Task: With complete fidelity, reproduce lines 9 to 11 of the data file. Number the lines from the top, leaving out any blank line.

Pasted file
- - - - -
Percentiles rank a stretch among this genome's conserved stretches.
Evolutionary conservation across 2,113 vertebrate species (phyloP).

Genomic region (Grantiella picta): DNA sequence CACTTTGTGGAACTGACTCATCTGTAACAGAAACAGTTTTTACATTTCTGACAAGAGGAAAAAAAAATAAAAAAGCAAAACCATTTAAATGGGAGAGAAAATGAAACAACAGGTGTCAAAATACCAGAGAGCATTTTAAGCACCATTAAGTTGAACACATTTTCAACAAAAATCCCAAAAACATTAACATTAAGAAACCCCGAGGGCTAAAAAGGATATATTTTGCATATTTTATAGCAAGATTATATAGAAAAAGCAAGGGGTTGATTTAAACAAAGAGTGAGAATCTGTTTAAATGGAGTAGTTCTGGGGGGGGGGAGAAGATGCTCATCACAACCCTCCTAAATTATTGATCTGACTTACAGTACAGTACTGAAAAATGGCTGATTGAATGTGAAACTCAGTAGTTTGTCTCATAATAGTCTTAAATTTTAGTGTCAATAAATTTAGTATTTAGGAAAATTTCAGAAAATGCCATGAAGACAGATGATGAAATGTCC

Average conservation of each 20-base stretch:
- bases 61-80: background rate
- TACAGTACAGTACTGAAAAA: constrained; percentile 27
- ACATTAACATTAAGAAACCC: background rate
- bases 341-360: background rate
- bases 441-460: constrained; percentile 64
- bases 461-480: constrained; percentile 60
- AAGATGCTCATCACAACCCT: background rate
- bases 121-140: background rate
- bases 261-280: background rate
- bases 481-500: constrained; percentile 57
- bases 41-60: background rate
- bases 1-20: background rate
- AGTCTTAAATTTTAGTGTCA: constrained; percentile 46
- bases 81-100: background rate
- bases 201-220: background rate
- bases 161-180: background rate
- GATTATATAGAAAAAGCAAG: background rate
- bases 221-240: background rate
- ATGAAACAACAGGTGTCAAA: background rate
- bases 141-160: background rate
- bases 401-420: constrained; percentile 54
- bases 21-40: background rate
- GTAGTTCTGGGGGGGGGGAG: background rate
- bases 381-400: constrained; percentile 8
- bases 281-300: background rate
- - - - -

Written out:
- bases 441-460: constrained; percentile 64
- bases 461-480: constrained; percentile 60
- AAGATGCTCATCACAACCCT: background rate